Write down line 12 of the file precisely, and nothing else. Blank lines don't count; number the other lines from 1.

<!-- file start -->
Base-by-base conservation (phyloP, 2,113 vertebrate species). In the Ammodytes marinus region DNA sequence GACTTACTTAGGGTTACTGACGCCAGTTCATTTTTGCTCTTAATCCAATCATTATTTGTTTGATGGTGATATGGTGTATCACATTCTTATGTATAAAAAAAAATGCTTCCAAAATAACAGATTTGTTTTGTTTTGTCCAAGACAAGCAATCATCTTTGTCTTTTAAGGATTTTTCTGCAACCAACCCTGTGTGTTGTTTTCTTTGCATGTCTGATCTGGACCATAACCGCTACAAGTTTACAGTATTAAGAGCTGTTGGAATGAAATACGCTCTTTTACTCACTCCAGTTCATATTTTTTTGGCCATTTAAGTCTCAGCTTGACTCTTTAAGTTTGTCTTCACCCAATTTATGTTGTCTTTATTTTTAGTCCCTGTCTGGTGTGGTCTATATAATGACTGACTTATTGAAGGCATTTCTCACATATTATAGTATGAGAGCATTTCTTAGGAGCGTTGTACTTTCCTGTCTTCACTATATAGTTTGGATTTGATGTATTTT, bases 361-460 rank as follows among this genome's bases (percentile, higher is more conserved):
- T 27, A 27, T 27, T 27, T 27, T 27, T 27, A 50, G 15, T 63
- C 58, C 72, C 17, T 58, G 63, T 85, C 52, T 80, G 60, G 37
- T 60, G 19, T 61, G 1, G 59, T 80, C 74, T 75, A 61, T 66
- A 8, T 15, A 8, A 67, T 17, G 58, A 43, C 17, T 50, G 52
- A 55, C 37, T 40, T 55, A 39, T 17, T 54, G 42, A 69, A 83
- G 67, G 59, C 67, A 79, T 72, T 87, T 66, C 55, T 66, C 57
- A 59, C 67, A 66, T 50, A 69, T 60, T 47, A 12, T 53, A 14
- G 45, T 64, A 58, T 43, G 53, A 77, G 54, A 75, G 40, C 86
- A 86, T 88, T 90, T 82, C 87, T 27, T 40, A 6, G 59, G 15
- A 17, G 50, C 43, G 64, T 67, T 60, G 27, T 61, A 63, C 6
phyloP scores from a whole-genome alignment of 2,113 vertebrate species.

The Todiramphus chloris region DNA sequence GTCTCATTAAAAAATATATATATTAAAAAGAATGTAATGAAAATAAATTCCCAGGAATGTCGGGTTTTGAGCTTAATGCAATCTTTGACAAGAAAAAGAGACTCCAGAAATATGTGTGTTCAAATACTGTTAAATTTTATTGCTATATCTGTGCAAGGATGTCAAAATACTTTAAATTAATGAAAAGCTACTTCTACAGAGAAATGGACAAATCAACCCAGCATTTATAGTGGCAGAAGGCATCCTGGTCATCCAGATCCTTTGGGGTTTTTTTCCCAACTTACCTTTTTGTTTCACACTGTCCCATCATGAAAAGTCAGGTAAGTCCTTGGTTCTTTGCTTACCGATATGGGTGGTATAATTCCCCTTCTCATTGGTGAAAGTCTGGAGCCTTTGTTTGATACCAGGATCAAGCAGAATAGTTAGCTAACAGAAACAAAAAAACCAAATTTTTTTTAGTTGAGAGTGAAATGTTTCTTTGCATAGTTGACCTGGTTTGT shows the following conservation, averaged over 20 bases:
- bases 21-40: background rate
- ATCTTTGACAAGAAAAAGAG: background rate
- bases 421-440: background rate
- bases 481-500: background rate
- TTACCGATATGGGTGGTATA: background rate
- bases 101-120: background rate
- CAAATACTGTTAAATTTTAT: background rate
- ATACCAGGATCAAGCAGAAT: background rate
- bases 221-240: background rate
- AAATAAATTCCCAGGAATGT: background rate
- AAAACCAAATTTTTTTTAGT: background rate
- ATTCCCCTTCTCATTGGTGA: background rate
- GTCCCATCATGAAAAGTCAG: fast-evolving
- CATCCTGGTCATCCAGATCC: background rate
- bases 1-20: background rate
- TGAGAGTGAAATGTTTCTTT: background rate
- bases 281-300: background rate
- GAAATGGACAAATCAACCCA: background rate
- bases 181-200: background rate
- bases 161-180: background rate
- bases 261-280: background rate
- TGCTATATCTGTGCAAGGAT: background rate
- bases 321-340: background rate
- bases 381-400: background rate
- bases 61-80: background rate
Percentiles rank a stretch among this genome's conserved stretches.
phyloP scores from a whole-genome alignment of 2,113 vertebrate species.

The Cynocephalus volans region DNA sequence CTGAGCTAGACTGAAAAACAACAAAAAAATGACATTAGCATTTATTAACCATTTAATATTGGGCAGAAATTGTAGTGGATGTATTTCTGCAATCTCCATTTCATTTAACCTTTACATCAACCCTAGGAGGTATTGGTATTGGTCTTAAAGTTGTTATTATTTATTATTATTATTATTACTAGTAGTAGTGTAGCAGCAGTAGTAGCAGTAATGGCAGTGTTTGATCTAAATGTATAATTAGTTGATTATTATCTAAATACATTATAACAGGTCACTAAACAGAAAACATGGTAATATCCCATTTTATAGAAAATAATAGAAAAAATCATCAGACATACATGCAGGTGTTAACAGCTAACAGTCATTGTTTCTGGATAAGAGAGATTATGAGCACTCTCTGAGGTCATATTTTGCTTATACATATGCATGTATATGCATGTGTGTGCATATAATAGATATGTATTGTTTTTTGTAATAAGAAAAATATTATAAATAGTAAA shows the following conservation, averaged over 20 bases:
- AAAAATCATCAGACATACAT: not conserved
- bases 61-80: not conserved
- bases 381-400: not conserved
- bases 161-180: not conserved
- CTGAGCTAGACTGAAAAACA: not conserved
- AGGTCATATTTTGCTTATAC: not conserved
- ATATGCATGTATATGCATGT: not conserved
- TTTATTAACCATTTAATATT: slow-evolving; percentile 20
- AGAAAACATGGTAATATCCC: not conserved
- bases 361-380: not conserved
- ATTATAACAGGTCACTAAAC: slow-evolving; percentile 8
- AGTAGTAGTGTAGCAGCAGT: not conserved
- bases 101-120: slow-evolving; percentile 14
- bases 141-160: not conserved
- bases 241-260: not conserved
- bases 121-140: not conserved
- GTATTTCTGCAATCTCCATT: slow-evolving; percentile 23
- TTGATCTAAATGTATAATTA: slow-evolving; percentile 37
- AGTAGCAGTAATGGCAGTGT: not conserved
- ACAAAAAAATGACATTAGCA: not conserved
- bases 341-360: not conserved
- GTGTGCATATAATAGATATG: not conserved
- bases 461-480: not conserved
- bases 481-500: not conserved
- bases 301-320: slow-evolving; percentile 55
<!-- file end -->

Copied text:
phyloP scores from a whole-genome alignment of 2,113 vertebrate species.